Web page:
Earlier this year, JPMorgan Chase admitted to improperly overcharging thousands of military service members on their mortgages and foreclosing on their homes. As the result of a class-action lawsuit filed in a federal court in Beaufort, South Carolina, JPMorgan has agreed to pay $56 million to settle those claims.
The pending settlement includes the following terms:
- A total of $27 million will be paid to approximately 6,000 active-duty service members who were overcharged on their mortgages, and will also be used to lower interest rates on their mortgages and to return homes that were improperly foreclosed on.
- Approximately $6 million in payments have already been made to service members who were overcharged on their mortgages.
- Approximately $6.4 million will be paid to service members who may have undergone ‘wrongful foreclosure practices.’
- Another $8 million will be paid in legal fees to the service members’ attorneys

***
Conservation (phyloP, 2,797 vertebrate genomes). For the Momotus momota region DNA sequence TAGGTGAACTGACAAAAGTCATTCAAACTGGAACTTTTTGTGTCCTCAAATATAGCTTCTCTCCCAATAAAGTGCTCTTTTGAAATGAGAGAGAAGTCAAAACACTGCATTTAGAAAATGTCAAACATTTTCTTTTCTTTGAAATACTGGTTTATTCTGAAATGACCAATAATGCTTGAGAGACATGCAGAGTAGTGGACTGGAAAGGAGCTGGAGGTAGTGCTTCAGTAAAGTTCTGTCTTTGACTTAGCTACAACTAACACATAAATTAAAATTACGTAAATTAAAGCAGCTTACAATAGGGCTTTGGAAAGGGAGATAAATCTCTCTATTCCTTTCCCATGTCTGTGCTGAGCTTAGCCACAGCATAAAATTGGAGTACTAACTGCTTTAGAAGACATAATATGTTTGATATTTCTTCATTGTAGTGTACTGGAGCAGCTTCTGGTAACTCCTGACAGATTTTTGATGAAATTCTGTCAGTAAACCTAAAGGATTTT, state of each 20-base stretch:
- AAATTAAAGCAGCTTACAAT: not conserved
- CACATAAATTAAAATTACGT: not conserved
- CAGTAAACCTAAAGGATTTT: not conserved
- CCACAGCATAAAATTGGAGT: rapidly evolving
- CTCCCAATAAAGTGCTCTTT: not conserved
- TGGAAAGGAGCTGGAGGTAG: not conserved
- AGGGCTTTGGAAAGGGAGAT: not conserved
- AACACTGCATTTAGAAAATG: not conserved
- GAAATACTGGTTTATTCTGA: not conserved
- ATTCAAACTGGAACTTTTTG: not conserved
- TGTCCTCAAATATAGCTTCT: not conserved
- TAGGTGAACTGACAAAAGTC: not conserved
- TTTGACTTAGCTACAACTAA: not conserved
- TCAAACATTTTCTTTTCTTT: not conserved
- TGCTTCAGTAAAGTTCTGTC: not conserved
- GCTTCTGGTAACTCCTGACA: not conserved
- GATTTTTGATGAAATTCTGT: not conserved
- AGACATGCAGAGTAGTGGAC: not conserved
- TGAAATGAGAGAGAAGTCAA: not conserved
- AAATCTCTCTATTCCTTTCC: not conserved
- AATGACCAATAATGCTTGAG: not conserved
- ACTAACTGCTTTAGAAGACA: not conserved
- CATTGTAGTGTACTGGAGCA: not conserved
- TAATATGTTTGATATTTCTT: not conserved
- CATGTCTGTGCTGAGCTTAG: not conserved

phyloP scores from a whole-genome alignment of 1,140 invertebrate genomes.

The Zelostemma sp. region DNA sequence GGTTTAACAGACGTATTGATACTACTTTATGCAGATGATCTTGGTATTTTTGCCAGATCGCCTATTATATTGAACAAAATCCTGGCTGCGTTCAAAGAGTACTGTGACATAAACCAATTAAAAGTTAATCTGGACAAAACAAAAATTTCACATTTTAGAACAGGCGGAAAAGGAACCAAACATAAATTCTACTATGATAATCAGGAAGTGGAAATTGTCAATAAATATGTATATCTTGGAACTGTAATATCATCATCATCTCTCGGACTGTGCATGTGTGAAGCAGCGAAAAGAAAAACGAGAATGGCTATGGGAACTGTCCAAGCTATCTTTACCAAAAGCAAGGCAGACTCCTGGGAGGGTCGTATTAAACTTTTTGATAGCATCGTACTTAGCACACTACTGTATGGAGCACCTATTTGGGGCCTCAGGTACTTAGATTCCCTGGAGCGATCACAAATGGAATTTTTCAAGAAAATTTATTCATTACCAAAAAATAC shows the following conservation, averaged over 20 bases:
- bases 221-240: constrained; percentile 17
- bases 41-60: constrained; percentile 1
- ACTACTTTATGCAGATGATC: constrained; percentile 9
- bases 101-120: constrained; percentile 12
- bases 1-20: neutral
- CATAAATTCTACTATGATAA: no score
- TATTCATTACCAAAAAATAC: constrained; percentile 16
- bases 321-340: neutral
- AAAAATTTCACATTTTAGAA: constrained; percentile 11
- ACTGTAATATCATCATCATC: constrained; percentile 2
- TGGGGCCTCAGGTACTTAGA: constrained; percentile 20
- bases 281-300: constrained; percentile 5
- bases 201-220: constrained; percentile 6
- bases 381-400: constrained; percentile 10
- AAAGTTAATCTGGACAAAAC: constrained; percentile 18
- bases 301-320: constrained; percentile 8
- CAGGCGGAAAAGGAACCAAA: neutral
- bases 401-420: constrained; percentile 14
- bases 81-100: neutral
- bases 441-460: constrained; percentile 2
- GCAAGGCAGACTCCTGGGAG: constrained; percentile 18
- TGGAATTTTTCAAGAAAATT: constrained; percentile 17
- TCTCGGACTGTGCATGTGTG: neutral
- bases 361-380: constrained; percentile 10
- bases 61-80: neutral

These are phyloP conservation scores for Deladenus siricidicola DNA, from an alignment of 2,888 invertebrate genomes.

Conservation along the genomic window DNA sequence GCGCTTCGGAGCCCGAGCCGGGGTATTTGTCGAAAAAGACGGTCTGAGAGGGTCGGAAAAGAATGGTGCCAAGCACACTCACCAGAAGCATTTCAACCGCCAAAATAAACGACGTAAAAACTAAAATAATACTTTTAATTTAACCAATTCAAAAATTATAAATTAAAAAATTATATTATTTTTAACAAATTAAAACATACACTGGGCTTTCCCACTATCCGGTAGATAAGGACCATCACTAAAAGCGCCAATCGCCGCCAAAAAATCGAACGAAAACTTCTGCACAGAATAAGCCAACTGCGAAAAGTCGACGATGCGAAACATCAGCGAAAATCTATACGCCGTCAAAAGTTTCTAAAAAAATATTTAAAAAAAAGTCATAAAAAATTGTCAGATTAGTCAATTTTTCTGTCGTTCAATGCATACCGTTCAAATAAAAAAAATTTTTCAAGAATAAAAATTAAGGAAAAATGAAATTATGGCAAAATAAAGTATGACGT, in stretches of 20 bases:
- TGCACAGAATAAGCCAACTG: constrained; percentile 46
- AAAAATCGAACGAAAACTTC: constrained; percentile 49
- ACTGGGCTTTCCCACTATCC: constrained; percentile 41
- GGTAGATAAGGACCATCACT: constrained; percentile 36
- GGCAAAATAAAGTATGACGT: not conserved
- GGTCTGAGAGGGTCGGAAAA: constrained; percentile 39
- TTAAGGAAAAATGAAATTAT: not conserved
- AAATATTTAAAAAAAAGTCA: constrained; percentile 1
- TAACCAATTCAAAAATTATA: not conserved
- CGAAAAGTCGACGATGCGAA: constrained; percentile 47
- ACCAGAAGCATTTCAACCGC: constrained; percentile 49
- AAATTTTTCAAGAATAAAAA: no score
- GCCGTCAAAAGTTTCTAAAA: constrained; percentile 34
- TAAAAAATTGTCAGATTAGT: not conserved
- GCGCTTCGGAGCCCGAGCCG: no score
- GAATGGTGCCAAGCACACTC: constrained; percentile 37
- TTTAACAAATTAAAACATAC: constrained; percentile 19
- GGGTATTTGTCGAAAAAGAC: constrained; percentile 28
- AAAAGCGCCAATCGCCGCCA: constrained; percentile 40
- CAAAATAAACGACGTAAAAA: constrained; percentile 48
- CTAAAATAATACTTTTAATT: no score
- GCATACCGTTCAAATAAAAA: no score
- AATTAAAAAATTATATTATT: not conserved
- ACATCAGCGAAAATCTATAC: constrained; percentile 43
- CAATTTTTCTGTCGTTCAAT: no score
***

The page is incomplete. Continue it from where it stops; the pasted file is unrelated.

- JPMorgan will be required to reduce interest rates on all deployed service members’ mortgages for one year to 4%
- All houses that were improperly foreclosed upon, but remain unsold, are to be returned.
- For those houses already sold, JPMorgan will pay the service members the fair market value of the property.
- JPMorgan will forgive any outstanding mortgage balances for those service members who were improperly foreclosed upon.
- Any remaining unused funds will be donated to the charity of choice selected by the U.S. military.
The above-referenced terms have been agreed to by all the parties involved, however the final approval of the settlement has yet to be issued by U.S. District Judge Margaret B. Seymour.